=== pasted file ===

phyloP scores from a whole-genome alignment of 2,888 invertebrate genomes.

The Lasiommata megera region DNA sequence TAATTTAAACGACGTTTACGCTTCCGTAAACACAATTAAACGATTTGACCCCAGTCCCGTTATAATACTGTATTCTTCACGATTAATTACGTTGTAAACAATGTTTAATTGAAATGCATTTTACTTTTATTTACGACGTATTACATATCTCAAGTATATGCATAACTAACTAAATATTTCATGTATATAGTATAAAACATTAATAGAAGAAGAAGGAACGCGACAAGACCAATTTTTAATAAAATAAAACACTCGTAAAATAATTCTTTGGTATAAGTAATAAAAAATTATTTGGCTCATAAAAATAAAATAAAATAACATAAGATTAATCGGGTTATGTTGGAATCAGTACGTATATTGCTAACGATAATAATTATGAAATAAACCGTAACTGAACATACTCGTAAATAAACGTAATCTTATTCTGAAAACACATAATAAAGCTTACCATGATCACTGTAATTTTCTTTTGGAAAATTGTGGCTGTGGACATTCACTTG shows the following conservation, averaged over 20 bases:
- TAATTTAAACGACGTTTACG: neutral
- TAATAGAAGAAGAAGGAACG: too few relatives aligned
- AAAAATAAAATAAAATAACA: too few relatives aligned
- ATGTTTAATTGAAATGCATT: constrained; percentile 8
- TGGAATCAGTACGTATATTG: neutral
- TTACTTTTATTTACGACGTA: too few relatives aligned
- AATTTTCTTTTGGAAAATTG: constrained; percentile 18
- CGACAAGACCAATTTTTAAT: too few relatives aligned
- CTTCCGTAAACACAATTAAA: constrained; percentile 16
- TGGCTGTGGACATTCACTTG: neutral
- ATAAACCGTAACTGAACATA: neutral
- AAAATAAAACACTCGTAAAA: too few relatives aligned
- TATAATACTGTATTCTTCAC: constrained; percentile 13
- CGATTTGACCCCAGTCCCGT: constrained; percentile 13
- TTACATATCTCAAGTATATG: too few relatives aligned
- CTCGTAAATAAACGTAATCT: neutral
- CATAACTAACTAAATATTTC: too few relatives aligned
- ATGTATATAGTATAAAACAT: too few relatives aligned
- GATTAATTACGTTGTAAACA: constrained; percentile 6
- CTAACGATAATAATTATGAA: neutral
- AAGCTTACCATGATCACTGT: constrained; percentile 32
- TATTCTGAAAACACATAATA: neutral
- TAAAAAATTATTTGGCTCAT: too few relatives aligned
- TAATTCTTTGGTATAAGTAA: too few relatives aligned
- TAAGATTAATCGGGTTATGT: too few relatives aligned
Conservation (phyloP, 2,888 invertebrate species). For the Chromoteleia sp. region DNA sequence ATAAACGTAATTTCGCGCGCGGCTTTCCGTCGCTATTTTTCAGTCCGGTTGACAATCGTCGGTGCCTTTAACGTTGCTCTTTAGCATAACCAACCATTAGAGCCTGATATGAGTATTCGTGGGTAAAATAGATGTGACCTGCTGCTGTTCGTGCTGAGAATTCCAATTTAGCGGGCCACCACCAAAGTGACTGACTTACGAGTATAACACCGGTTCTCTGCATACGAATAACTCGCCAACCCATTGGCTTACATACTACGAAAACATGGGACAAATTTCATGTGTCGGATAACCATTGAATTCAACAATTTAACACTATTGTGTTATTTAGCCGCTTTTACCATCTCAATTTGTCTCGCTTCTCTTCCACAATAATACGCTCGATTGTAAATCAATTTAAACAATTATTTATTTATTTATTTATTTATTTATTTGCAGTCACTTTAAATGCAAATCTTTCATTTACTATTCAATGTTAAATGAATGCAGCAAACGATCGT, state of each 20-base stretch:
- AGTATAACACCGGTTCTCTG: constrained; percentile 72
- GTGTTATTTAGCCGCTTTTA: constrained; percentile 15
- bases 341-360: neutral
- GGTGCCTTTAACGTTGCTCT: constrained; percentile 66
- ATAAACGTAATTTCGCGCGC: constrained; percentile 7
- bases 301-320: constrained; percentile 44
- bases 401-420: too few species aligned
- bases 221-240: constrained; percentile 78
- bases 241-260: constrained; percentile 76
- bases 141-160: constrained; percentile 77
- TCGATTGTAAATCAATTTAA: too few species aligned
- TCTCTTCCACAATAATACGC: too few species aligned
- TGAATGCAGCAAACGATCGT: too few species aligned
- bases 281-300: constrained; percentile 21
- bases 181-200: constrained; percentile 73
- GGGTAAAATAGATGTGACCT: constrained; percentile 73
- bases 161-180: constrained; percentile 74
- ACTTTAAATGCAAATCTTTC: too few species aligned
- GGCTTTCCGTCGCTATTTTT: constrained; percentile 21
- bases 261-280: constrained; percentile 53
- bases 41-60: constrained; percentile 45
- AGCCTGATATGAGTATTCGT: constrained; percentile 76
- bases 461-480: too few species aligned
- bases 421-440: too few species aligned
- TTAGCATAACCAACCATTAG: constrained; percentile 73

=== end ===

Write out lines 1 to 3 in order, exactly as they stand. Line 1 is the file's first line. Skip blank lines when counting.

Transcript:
phyloP scores from a whole-genome alignment of 2,888 invertebrate genomes.

The Lasiommata megera region DNA sequence TAATTTAAACGACGTTTACGCTTCCGTAAACACAATTAAACGATTTGACCCCAGTCCCGTTATAATACTGTATTCTTCACGATTAATTACGTTGTAAACAATGTTTAATTGAAATGCATTTTACTTTTATTTACGACGTATTACATATCTCAAGTATATGCATAACTAACTAAATATTTCATGTATATAGTATAAAACATTAATAGAAGAAGAAGGAACGCGACAAGACCAATTTTTAATAAAATAAAACACTCGTAAAATAATTCTTTGGTATAAGTAATAAAAAATTATTTGGCTCATAAAAATAAAATAAAATAACATAAGATTAATCGGGTTATGTTGGAATCAGTACGTATATTGCTAACGATAATAATTATGAAATAAACCGTAACTGAACATACTCGTAAATAAACGTAATCTTATTCTGAAAACACATAATAAAGCTTACCATGATCACTGTAATTTTCTTTTGGAAAATTGTGGCTGTGGACATTCACTTG shows the following conservation, averaged over 20 bases:
- TAATTTAAACGACGTTTACG: neutral